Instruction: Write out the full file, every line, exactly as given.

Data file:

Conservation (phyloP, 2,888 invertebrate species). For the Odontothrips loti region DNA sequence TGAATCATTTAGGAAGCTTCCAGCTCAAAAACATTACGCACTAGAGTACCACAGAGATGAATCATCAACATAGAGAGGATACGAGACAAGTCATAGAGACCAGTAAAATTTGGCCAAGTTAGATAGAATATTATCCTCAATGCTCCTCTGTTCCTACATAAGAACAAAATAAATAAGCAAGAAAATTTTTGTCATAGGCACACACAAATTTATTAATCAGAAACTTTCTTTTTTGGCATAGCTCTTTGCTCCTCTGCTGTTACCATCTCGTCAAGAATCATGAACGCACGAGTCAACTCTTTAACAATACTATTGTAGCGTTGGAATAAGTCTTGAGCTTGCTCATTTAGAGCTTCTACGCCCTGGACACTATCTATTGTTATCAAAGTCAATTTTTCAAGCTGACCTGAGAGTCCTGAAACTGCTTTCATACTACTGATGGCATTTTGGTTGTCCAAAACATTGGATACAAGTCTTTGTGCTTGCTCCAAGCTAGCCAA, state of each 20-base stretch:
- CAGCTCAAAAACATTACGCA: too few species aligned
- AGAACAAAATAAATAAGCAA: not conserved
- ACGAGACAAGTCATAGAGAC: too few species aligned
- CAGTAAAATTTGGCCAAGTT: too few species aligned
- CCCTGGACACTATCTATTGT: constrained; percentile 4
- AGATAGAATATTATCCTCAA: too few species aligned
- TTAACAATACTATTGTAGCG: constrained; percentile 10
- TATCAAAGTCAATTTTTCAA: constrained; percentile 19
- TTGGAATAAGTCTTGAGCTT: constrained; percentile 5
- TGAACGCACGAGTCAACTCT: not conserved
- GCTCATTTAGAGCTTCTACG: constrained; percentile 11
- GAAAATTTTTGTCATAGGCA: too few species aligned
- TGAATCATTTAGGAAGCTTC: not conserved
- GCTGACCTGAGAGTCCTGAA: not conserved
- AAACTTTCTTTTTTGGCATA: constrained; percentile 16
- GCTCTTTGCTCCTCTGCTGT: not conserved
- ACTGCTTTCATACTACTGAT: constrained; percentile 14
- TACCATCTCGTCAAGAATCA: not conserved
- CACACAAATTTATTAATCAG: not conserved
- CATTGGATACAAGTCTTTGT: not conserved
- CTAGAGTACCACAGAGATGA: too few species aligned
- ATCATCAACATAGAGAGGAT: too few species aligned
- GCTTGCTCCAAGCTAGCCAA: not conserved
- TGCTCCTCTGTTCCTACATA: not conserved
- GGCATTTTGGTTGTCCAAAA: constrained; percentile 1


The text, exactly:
Conservation (phyloP, 2,888 invertebrate species). For the Odontothrips loti region DNA sequence TGAATCATTTAGGAAGCTTCCAGCTCAAAAACATTACGCACTAGAGTACCACAGAGATGAATCATCAACATAGAGAGGATACGAGACAAGTCATAGAGACCAGTAAAATTTGGCCAAGTTAGATAGAATATTATCCTCAATGCTCCTCTGTTCCTACATAAGAACAAAATAAATAAGCAAGAAAATTTTTGTCATAGGCACACACAAATTTATTAATCAGAAACTTTCTTTTTTGGCATAGCTCTTTGCTCCTCTGCTGTTACCATCTCGTCAAGAATCATGAACGCACGAGTCAACTCTTTAACAATACTATTGTAGCGTTGGAATAAGTCTTGAGCTTGCTCATTTAGAGCTTCTACGCCCTGGACACTATCTATTGTTATCAAAGTCAATTTTTCAAGCTGACCTGAGAGTCCTGAAACTGCTTTCATACTACTGATGGCATTTTGGTTGTCCAAAACATTGGATACAAGTCTTTGTGCTTGCTCCAAGCTAGCCAA, state of each 20-base stretch:
- CAGCTCAAAAACATTACGCA: too few species aligned
- AGAACAAAATAAATAAGCAA: not conserved
- ACGAGACAAGTCATAGAGAC: too few species aligned
- CAGTAAAATTTGGCCAAGTT: too few species aligned
- CCCTGGACACTATCTATTGT: constrained; percentile 4
- AGATAGAATATTATCCTCAA: too few species aligned
- TTAACAATACTATTGTAGCG: constrained; percentile 10
- TATCAAAGTCAATTTTTCAA: constrained; percentile 19
- TTGGAATAAGTCTTGAGCTT: constrained; percentile 5
- TGAACGCACGAGTCAACTCT: not conserved
- GCTCATTTAGAGCTTCTACG: constrained; percentile 11
- GAAAATTTTTGTCATAGGCA: too few species aligned
- TGAATCATTTAGGAAGCTTC: not conserved
- GCTGACCTGAGAGTCCTGAA: not conserved
- AAACTTTCTTTTTTGGCATA: constrained; percentile 16
- GCTCTTTGCTCCTCTGCTGT: not conserved
- ACTGCTTTCATACTACTGAT: constrained; percentile 14
- TACCATCTCGTCAAGAATCA: not conserved
- CACACAAATTTATTAATCAG: not conserved
- CATTGGATACAAGTCTTTGT: not conserved
- CTAGAGTACCACAGAGATGA: too few species aligned
- ATCATCAACATAGAGAGGAT: too few species aligned
- GCTTGCTCCAAGCTAGCCAA: not conserved
- TGCTCCTCTGTTCCTACATA: not conserved
- GGCATTTTGGTTGTCCAAAA: constrained; percentile 1